We are familiar with the Ninety-nine Beautiful Names of God, Asmaa Allah Al Husnaa. They are divided into two groups, those of Beauty and those of Majesty. And yet, the names we address God by in prayer daily are Al Rahman Al Rahim, The Merciful The Beneficent… Is it not terrible then that to the uninitiated − and, worse, to many less discriminating or contemplative Muslims − Islam is associated with bigotry, narrowness, violence and exclusion and destruction?
I was blessed by having parents who were both practicing and devout as well as open-minded and courageous Muslims. I was also fortunate in having been a child at a time when the world was less frenetic. I was thus able to learn more from observation and just being around people who lived their beliefs wholeheartedly, more than I realized at the time. Looking back, many of their actions seem almost Saintly − certainly heroic − whereas at the time they were to me purely normal and “as it should be.” Neither parent ever “preached” at me, but they were essentially humane human beings who epitomized the idea of human beings being “brethren in creation”. They also both had a deep appreciation of nature and the other creatures who share this planet with us and support us on this earthly journey.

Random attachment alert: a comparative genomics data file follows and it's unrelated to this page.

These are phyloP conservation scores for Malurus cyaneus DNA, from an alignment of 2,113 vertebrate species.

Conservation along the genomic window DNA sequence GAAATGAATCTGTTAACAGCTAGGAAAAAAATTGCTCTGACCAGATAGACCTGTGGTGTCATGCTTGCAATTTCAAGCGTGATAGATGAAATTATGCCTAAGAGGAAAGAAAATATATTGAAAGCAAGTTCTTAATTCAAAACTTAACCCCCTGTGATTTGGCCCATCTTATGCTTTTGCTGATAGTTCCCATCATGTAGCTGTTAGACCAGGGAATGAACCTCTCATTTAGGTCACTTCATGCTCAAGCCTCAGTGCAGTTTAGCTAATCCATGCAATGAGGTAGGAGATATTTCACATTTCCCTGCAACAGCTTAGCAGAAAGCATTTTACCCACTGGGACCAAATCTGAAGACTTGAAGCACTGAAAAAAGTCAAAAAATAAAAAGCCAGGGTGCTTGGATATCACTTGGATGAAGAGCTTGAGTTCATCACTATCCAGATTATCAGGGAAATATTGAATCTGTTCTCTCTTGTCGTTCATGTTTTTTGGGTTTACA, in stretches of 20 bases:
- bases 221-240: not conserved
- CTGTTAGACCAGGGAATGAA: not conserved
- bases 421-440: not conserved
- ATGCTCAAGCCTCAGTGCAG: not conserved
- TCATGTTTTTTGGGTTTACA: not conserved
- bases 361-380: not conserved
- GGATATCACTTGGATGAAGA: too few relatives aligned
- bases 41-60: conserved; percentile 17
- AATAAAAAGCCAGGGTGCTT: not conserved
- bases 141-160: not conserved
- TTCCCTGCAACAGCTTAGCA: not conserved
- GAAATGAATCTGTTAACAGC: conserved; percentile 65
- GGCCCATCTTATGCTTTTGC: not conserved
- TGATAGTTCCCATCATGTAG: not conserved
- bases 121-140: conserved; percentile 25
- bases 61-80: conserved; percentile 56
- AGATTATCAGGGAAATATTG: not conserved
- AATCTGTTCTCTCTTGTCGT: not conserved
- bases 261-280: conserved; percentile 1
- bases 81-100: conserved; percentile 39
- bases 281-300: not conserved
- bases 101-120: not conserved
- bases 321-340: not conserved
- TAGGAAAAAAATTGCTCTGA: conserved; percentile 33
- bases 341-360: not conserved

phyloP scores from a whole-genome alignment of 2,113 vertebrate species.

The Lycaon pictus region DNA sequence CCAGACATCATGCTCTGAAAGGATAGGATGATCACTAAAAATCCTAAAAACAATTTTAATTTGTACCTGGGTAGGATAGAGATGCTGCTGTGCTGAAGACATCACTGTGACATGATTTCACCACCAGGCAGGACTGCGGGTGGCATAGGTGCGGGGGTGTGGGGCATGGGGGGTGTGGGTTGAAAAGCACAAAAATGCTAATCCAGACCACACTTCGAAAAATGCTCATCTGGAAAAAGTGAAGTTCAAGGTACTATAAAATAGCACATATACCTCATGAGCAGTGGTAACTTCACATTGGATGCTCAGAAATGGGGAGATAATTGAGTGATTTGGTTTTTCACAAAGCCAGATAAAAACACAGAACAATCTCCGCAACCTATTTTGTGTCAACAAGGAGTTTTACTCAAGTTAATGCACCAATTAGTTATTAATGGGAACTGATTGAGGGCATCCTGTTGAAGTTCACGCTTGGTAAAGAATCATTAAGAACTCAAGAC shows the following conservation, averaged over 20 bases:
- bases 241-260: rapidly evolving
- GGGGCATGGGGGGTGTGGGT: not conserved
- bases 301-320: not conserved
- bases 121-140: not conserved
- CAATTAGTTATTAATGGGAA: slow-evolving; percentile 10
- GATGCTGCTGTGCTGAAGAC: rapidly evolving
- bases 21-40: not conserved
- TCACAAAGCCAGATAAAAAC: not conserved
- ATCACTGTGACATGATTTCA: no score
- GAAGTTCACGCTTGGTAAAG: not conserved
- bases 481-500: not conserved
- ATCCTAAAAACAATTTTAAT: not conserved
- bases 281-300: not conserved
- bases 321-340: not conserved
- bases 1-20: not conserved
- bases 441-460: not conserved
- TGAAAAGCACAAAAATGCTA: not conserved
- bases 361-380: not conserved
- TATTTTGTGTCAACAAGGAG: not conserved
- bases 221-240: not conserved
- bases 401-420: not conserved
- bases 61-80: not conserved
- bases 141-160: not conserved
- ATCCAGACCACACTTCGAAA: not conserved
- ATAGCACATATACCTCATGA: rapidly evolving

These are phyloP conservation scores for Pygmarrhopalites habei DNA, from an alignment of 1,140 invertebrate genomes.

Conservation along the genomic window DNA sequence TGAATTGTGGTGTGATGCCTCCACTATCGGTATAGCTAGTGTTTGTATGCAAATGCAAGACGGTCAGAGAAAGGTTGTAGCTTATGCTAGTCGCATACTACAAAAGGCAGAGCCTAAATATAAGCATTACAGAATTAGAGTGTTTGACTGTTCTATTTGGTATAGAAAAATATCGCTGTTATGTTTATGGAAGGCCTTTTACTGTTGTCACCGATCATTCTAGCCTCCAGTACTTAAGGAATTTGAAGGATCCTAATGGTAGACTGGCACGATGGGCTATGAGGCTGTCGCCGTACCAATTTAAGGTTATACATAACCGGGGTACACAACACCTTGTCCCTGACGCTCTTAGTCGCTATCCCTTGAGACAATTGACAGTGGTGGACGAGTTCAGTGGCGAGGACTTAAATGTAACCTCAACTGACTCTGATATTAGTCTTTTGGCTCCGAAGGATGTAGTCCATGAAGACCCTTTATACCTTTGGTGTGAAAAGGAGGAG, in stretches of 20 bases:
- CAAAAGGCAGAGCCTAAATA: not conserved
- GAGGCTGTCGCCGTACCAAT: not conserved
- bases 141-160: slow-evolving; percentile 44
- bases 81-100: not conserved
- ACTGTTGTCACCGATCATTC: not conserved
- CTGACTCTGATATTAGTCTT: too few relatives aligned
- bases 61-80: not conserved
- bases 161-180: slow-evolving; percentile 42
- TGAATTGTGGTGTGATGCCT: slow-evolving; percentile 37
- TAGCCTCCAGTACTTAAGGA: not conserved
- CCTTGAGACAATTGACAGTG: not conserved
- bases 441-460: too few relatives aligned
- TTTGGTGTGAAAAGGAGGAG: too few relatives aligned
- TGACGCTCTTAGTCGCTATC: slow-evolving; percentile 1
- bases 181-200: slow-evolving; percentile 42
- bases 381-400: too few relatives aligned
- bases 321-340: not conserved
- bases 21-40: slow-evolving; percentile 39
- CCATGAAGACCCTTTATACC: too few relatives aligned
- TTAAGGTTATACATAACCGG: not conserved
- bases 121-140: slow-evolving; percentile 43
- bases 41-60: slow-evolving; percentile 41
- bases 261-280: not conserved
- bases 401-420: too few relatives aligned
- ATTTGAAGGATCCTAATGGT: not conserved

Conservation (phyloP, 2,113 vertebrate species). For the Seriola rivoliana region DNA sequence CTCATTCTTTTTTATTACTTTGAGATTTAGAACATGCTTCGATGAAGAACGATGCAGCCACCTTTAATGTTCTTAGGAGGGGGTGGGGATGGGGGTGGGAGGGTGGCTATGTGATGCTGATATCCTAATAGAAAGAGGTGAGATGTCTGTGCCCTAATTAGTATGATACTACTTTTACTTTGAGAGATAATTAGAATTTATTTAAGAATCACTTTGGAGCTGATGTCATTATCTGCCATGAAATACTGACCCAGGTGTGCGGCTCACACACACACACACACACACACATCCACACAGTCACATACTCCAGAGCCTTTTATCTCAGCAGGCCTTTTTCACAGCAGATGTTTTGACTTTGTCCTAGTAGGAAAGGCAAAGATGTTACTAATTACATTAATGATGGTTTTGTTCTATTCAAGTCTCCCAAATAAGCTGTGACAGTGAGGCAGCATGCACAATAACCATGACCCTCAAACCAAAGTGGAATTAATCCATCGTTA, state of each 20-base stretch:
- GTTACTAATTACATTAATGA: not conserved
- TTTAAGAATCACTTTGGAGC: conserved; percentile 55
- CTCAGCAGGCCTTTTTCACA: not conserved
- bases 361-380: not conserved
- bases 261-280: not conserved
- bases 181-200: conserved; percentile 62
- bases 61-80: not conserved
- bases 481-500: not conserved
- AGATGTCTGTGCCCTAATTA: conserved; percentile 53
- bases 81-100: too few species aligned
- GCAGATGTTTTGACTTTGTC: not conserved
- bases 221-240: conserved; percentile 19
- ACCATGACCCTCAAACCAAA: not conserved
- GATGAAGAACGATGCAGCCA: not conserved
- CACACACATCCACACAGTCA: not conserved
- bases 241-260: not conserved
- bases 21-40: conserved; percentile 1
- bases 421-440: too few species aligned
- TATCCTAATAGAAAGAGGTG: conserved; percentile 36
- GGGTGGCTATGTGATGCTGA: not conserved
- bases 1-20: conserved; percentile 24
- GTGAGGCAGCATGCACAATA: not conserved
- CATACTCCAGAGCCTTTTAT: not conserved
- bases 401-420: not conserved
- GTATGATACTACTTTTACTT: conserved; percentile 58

My own personal involvement with “good causes” goes back a ways, but while I always was happy and honored to do what I could on a private level, working in a hands-on way with “societies” and such − with all their associated formalities and deadlines and agendas and “minutes” and so on − always seemed rather incomprehensible to me and way too complicated. (Rather on a par with public speaking − hence the added irony to my presence here with you today representing a Foundation!)